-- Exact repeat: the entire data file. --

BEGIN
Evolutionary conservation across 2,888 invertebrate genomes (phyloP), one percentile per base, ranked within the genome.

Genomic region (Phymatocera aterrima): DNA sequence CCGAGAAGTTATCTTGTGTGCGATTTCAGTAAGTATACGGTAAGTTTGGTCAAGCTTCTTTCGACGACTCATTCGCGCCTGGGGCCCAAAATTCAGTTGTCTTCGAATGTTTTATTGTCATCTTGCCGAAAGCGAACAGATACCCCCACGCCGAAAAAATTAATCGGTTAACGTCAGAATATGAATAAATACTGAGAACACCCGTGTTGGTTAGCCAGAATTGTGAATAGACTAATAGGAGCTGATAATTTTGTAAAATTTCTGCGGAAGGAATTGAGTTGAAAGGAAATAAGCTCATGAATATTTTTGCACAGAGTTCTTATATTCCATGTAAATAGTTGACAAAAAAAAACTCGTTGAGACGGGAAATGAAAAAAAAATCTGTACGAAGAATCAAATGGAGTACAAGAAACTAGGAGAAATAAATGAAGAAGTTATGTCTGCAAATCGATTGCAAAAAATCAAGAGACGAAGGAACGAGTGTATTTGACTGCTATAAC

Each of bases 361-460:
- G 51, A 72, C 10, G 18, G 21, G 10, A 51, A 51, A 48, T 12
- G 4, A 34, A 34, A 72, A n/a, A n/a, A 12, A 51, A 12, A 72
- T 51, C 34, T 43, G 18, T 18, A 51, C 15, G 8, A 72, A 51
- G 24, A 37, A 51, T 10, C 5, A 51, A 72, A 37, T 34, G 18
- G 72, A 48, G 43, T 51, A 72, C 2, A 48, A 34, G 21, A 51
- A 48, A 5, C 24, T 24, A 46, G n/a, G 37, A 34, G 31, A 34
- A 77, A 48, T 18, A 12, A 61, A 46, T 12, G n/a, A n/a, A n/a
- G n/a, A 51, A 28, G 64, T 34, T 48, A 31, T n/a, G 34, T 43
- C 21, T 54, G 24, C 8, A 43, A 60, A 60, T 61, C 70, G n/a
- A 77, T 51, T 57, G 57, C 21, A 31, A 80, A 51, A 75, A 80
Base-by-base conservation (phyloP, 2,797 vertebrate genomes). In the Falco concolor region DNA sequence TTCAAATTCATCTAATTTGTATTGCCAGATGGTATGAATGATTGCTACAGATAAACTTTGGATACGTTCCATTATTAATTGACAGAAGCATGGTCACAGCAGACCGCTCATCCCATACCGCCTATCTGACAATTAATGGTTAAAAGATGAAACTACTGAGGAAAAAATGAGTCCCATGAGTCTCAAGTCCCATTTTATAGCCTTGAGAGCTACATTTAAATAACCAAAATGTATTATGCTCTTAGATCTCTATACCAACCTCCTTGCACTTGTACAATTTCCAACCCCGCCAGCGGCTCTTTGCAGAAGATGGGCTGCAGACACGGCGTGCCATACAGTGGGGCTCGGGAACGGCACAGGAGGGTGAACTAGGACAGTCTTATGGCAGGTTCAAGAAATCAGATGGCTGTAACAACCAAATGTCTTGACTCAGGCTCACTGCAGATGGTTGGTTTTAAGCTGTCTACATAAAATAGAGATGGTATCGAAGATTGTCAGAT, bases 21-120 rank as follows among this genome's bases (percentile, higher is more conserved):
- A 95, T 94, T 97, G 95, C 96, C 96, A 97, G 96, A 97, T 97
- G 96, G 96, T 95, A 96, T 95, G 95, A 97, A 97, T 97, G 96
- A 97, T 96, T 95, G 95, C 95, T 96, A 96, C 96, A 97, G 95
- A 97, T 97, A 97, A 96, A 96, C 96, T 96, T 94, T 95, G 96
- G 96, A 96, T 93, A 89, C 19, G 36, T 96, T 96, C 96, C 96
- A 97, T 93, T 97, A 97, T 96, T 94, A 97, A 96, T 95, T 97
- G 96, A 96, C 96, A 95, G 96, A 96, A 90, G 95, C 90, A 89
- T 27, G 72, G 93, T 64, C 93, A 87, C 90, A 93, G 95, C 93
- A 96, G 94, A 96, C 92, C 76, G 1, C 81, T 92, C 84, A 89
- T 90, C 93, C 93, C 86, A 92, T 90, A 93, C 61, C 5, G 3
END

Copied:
Evolutionary conservation across 2,888 invertebrate genomes (phyloP), one percentile per base, ranked within the genome.

Genomic region (Phymatocera aterrima): DNA sequence CCGAGAAGTTATCTTGTGTGCGATTTCAGTAAGTATACGGTAAGTTTGGTCAAGCTTCTTTCGACGACTCATTCGCGCCTGGGGCCCAAAATTCAGTTGTCTTCGAATGTTTTATTGTCATCTTGCCGAAAGCGAACAGATACCCCCACGCCGAAAAAATTAATCGGTTAACGTCAGAATATGAATAAATACTGAGAACACCCGTGTTGGTTAGCCAGAATTGTGAATAGACTAATAGGAGCTGATAATTTTGTAAAATTTCTGCGGAAGGAATTGAGTTGAAAGGAAATAAGCTCATGAATATTTTTGCACAGAGTTCTTATATTCCATGTAAATAGTTGACAAAAAAAAACTCGTTGAGACGGGAAATGAAAAAAAAATCTGTACGAAGAATCAAATGGAGTACAAGAAACTAGGAGAAATAAATGAAGAAGTTATGTCTGCAAATCGATTGCAAAAAATCAAGAGACGAAGGAACGAGTGTATTTGACTGCTATAAC

Each of bases 361-460:
- G 51, A 72, C 10, G 18, G 21, G 10, A 51, A 51, A 48, T 12
- G 4, A 34, A 34, A 72, A n/a, A n/a, A 12, A 51, A 12, A 72
- T 51, C 34, T 43, G 18, T 18, A 51, C 15, G 8, A 72, A 51
- G 24, A 37, A 51, T 10, C 5, A 51, A 72, A 37, T 34, G 18
- G 72, A 48, G 43, T 51, A 72, C 2, A 48, A 34, G 21, A 51
- A 48, A 5, C 24, T 24, A 46, G n/a, G 37, A 34, G 31, A 34
- A 77, A 48, T 18, A 12, A 61, A 46, T 12, G n/a, A n/a, A n/a
- G n/a, A 51, A 28, G 64, T 34, T 48, A 31, T n/a, G 34, T 43
- C 21, T 54, G 24, C 8, A 43, A 60, A 60, T 61, C 70, G n/a
- A 77, T 51, T 57, G 57, C 21, A 31, A 80, A 51, A 75, A 80
Base-by-base conservation (phyloP, 2,797 vertebrate genomes). In the Falco concolor region DNA sequence TTCAAATTCATCTAATTTGTATTGCCAGATGGTATGAATGATTGCTACAGATAAACTTTGGATACGTTCCATTATTAATTGACAGAAGCATGGTCACAGCAGACCGCTCATCCCATACCGCCTATCTGACAATTAATGGTTAAAAGATGAAACTACTGAGGAAAAAATGAGTCCCATGAGTCTCAAGTCCCATTTTATAGCCTTGAGAGCTACATTTAAATAACCAAAATGTATTATGCTCTTAGATCTCTATACCAACCTCCTTGCACTTGTACAATTTCCAACCCCGCCAGCGGCTCTTTGCAGAAGATGGGCTGCAGACACGGCGTGCCATACAGTGGGGCTCGGGAACGGCACAGGAGGGTGAACTAGGACAGTCTTATGGCAGGTTCAAGAAATCAGATGGCTGTAACAACCAAATGTCTTGACTCAGGCTCACTGCAGATGGTTGGTTTTAAGCTGTCTACATAAAATAGAGATGGTATCGAAGATTGTCAGAT, bases 21-120 rank as follows among this genome's bases (percentile, higher is more conserved):
- A 95, T 94, T 97, G 95, C 96, C 96, A 97, G 96, A 97, T 97
- G 96, G 96, T 95, A 96, T 95, G 95, A 97, A 97, T 97, G 96
- A 97, T 96, T 95, G 95, C 95, T 96, A 96, C 96, A 97, G 95
- A 97, T 97, A 97, A 96, A 96, C 96, T 96, T 94, T 95, G 96
- G 96, A 96, T 93, A 89, C 19, G 36, T 96, T 96, C 96, C 96
- A 97, T 93, T 97, A 97, T 96, T 94, A 97, A 96, T 95, T 97
- G 96, A 96, C 96, A 95, G 96, A 96, A 90, G 95, C 90, A 89
- T 27, G 72, G 93, T 64, C 93, A 87, C 90, A 93, G 95, C 93
- A 96, G 94, A 96, C 92, C 76, G 1, C 81, T 92, C 84, A 89
- T 90, C 93, C 93, C 86, A 92, T 90, A 93, C 61, C 5, G 3